Meters
Once we understand what knobs are available to optimize the radio system performance, we must understand how these changes affect the radio channel and system
performance to allow an autonomous, intelligent decision-maker to adapt the radios.
Performance is a measure of the system’s operation based on the meter readings. In optimization theory, the meters represent utility and cost functions that
must be maximized or minimized for optimum radio operation. All of these performance analysis functions constitute objective functions. In an ideal case, we can
ﬁnd a single-objective function whose maximization or minimization corresponds
to the best settings. However, communication systems have complex requirements
that cannot be subsumed into a single-objective function, especially if the user or
network requirements change. Metrics of performance are as different for voice
communications as they are for data, e-mail, web browsing, or video conferencing.
The types of meters represent performance on different levels. On the PHY
layer, important performance measurements deal with bit ﬁdelity. The most obvious meters are the signal-to-noise ratio, or a more complex SINR. The SINR has a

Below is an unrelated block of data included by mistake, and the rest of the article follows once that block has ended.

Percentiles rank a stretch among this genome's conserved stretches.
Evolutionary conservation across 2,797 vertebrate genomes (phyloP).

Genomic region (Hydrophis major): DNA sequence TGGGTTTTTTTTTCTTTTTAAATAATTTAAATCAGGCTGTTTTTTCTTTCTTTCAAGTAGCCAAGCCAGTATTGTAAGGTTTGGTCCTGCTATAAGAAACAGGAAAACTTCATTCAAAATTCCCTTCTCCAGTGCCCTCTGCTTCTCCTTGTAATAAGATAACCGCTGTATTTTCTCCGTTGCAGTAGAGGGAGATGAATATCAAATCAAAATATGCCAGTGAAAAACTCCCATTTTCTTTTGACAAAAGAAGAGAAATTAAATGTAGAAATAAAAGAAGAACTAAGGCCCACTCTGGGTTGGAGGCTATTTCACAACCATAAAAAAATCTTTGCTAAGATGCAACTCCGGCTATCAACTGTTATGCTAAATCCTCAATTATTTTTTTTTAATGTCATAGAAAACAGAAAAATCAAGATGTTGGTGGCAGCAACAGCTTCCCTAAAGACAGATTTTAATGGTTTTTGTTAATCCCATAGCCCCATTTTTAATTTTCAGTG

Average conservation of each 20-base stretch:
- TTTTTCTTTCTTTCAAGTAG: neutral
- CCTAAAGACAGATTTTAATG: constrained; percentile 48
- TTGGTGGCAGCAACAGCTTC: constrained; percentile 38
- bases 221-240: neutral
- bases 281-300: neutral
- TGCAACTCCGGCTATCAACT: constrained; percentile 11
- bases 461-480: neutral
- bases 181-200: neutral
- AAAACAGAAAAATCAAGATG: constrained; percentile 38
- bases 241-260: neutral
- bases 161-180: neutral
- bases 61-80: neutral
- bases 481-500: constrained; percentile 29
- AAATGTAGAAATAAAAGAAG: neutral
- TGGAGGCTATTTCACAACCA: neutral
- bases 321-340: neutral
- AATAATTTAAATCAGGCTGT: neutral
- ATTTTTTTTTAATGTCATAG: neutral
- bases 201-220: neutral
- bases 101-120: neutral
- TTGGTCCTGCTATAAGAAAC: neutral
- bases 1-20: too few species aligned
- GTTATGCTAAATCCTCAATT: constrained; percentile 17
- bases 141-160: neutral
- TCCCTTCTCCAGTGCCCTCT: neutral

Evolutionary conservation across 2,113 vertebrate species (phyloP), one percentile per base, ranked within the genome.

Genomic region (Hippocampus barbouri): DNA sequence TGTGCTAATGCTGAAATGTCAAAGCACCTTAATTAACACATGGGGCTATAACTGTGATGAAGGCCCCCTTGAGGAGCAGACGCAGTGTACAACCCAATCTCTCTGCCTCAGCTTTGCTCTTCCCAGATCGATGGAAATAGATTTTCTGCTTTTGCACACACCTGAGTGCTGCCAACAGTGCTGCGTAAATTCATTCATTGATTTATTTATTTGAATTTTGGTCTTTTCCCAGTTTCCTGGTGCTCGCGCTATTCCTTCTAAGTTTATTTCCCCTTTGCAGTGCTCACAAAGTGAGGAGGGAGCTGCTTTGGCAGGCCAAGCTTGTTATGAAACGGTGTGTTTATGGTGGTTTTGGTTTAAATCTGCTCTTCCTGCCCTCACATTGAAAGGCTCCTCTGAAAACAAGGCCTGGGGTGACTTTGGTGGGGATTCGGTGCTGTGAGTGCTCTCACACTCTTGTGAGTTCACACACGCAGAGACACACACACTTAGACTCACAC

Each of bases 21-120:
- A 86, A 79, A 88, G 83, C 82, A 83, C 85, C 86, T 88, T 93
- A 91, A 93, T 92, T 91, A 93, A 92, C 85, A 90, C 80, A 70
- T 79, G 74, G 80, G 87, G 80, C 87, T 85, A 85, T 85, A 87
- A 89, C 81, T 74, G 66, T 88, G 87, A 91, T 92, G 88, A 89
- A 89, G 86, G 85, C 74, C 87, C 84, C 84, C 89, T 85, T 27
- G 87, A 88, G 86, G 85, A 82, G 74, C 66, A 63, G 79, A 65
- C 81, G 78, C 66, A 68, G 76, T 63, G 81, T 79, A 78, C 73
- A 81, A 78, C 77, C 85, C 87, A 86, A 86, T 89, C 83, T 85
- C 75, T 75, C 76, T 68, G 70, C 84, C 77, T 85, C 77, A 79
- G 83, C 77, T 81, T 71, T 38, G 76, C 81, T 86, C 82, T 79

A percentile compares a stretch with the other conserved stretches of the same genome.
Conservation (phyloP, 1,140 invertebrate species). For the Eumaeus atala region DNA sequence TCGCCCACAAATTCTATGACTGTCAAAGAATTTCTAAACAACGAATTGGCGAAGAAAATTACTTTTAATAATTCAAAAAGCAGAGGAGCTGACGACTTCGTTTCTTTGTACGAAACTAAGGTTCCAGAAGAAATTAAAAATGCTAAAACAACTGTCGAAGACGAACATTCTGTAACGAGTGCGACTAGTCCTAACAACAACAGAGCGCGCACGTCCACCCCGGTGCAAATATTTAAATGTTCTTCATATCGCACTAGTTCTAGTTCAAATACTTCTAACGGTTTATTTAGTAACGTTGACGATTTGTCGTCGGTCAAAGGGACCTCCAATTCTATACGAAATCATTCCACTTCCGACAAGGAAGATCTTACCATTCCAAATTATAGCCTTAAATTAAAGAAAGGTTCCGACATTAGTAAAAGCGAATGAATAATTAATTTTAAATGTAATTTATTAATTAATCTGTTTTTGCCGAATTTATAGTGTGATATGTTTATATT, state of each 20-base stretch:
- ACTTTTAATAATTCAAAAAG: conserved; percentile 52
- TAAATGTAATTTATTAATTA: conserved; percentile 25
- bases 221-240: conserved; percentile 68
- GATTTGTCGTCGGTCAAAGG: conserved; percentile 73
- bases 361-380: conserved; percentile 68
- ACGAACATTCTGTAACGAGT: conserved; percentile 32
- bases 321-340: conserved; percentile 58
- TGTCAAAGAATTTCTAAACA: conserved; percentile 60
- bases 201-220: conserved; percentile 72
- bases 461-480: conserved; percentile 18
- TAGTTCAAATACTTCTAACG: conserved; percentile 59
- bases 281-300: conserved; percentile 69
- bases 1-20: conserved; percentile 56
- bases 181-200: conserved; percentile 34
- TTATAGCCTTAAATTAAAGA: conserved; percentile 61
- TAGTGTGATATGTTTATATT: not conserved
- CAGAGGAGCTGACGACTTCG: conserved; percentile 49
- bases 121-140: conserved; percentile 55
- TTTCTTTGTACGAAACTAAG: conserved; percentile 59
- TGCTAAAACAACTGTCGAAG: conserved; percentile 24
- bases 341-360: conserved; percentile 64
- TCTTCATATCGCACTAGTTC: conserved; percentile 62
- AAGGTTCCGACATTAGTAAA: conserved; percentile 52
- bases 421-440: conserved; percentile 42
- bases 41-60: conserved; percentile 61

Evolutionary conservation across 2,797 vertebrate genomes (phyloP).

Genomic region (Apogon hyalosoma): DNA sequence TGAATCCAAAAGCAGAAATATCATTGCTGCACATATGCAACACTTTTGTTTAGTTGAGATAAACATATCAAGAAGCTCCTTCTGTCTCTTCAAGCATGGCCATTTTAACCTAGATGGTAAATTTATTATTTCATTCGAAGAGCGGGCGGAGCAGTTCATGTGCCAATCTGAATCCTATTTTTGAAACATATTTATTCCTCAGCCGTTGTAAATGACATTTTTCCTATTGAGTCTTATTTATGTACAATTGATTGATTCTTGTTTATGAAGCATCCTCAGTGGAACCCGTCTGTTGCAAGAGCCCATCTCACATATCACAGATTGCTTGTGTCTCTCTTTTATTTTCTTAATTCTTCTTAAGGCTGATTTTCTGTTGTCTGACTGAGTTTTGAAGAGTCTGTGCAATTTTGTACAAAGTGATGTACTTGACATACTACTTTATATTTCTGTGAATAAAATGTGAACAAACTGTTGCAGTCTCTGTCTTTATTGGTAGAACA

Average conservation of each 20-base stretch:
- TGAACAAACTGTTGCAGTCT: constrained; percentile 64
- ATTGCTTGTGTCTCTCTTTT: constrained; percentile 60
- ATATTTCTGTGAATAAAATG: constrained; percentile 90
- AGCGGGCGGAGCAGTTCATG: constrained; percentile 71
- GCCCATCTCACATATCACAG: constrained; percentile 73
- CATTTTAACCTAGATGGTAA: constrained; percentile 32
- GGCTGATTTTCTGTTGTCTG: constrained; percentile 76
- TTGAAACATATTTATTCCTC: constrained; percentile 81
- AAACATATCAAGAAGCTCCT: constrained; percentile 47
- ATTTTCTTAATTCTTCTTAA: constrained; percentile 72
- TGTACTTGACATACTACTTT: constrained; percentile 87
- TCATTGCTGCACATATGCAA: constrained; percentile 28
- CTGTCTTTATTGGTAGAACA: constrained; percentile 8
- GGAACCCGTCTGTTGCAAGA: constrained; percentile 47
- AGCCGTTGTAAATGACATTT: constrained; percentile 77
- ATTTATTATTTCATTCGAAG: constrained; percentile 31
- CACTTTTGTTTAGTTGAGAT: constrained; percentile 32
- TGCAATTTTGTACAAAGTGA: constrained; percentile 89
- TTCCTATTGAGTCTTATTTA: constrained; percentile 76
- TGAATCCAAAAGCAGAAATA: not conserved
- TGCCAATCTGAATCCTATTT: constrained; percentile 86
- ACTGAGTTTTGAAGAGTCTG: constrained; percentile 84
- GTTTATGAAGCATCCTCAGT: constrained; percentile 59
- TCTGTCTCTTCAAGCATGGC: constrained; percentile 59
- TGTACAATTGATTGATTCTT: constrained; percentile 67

direct consequence on the bit error rate (BER), which has different meanings for
225
Chapter 7
different modulations and coding techniques, usually nominally determined by the
SINR ratio, Eb/(N0 ϩ I0), where Eb is energy per bit, N0 is noise power per bit,
and I0 is interference power per bit. On the link layer, the packet ﬁdelity is an
important metric, speciﬁcally the packet error rate (PER).
There are more external metrics to consider as well, such as the occupied
bandwidth and spectrum efﬁciency (number of bits per hertz) and data rate. The
growth of complexity to optimize multiple metrics quickly becomes apparent.
Each metric has unique relationships with the other metrics, and different knobs
alter different metrics in different ways. For example, altering the modulation type